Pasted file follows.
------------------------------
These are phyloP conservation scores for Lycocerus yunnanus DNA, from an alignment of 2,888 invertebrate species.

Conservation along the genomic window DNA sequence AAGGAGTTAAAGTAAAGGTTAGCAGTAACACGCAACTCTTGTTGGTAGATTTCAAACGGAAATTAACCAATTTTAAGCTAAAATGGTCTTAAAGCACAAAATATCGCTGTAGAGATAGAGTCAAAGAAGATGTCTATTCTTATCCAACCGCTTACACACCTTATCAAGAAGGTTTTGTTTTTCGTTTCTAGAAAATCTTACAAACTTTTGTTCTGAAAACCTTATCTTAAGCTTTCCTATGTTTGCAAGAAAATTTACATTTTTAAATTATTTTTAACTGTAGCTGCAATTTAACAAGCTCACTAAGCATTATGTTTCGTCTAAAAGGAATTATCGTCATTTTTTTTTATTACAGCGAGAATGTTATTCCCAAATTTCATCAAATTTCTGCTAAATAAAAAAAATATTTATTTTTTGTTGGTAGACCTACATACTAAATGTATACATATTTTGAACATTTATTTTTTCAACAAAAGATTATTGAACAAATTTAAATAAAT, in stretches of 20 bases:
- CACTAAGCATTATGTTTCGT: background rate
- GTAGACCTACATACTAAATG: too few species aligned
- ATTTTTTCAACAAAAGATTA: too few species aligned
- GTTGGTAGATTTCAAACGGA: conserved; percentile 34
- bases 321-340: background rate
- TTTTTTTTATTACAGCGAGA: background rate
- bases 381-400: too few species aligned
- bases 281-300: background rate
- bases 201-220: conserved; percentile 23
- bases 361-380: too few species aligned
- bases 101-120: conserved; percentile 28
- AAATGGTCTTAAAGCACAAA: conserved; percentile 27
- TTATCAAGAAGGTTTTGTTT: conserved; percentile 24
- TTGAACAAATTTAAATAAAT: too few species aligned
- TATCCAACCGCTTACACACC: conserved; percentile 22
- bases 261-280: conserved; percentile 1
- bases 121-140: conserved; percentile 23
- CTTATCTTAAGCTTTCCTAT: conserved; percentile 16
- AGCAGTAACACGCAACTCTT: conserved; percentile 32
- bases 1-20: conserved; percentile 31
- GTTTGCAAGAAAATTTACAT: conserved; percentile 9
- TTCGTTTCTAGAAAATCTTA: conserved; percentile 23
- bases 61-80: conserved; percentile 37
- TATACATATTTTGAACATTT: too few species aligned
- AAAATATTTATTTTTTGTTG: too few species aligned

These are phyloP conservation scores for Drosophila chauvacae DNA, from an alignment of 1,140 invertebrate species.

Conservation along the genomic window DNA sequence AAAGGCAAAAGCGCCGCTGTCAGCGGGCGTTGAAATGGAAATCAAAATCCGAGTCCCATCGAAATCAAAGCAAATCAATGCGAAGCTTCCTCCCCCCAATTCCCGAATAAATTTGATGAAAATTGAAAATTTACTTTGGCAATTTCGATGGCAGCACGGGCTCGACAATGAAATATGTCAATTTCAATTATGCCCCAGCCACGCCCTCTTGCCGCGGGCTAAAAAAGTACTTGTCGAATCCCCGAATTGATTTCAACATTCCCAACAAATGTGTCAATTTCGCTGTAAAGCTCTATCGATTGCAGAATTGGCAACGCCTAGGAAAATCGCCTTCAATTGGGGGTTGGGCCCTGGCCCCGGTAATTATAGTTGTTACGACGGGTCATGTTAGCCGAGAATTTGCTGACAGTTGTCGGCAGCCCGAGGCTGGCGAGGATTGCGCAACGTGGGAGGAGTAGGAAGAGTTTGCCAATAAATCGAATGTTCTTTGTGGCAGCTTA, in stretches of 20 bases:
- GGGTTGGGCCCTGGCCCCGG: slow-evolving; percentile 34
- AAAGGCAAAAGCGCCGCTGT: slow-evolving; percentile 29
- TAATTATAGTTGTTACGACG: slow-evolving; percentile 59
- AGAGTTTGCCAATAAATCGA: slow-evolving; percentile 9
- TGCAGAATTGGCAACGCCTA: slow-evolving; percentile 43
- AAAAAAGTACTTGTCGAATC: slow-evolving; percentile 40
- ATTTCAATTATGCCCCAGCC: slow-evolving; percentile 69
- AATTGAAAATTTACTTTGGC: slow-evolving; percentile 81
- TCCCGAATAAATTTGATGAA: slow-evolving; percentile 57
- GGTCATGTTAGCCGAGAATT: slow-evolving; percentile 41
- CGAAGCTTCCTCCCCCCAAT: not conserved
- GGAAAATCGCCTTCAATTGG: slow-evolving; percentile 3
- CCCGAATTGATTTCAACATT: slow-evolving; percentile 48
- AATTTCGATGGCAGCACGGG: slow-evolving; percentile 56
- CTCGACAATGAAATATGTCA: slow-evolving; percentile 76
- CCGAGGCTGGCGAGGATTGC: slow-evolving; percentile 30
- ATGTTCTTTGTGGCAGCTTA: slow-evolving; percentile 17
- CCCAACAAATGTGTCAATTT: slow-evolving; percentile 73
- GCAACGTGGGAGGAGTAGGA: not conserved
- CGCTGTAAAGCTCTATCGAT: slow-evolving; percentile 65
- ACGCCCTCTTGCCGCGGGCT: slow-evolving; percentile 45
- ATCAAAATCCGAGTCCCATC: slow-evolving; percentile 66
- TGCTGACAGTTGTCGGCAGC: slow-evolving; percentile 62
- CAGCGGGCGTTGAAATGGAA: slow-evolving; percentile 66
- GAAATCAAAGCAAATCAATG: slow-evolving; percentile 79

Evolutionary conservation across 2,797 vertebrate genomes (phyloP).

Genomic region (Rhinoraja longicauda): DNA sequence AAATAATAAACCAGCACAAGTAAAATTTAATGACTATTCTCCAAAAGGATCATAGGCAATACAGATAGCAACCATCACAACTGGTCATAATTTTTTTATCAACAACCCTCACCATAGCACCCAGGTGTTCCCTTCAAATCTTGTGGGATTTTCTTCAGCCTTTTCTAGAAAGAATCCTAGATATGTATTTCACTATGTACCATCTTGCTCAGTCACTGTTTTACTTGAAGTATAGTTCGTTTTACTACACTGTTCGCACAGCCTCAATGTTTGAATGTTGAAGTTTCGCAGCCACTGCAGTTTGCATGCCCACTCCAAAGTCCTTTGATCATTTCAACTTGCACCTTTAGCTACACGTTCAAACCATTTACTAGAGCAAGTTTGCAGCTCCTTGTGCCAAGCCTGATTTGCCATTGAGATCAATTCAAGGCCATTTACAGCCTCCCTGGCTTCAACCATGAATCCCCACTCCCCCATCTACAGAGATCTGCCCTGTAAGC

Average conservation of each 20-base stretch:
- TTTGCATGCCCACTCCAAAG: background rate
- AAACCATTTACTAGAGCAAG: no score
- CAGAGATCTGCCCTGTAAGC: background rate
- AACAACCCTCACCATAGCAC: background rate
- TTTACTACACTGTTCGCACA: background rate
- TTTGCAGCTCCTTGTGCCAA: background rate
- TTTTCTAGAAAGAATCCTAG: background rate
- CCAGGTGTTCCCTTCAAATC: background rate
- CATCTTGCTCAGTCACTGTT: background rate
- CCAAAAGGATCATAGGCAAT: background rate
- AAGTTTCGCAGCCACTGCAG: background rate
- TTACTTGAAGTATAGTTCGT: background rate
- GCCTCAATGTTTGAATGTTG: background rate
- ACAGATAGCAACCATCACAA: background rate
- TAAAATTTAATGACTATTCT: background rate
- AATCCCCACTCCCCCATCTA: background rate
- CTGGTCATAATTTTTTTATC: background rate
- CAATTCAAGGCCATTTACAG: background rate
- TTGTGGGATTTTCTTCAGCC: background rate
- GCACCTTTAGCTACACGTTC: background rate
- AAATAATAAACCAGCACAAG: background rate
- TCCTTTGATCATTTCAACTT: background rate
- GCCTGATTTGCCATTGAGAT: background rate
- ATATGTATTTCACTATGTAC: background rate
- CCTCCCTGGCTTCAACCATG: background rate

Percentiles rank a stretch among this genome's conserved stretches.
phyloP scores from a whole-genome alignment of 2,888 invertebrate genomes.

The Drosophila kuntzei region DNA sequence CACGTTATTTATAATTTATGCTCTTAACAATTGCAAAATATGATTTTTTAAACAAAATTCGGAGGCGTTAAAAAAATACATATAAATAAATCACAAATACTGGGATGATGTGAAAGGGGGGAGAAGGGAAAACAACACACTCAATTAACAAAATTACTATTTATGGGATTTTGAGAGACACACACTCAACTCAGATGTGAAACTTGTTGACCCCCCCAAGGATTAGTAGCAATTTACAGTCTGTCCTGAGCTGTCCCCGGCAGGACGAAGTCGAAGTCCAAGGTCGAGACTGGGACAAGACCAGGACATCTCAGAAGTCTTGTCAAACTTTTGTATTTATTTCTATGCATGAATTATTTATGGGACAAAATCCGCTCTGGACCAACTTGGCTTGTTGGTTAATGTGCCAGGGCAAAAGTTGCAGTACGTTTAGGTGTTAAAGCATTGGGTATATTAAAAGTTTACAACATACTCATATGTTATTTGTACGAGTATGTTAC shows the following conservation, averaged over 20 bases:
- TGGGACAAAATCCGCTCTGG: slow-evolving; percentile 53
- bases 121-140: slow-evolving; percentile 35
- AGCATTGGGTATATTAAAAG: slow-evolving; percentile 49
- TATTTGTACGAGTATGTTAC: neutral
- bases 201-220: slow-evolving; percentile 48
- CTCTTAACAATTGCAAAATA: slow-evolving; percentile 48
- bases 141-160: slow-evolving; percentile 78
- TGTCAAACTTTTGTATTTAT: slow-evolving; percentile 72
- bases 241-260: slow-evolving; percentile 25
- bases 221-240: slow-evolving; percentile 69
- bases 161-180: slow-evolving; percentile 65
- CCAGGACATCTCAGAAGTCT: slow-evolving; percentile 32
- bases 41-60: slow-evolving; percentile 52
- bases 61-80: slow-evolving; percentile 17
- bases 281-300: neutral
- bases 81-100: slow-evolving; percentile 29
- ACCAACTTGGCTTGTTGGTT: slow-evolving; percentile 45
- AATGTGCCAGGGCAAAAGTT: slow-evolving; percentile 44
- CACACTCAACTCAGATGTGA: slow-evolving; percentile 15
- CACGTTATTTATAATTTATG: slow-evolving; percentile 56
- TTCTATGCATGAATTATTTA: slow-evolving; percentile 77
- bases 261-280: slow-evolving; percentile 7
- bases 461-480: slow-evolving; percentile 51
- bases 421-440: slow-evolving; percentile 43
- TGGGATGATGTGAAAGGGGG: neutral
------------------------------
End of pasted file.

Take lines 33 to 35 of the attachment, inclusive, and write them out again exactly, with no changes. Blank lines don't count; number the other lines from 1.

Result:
- AGAGTTTGCCAATAAATCGA: slow-evolving; percentile 9
- TGCAGAATTGGCAACGCCTA: slow-evolving; percentile 43
- AAAAAAGTACTTGTCGAATC: slow-evolving; percentile 40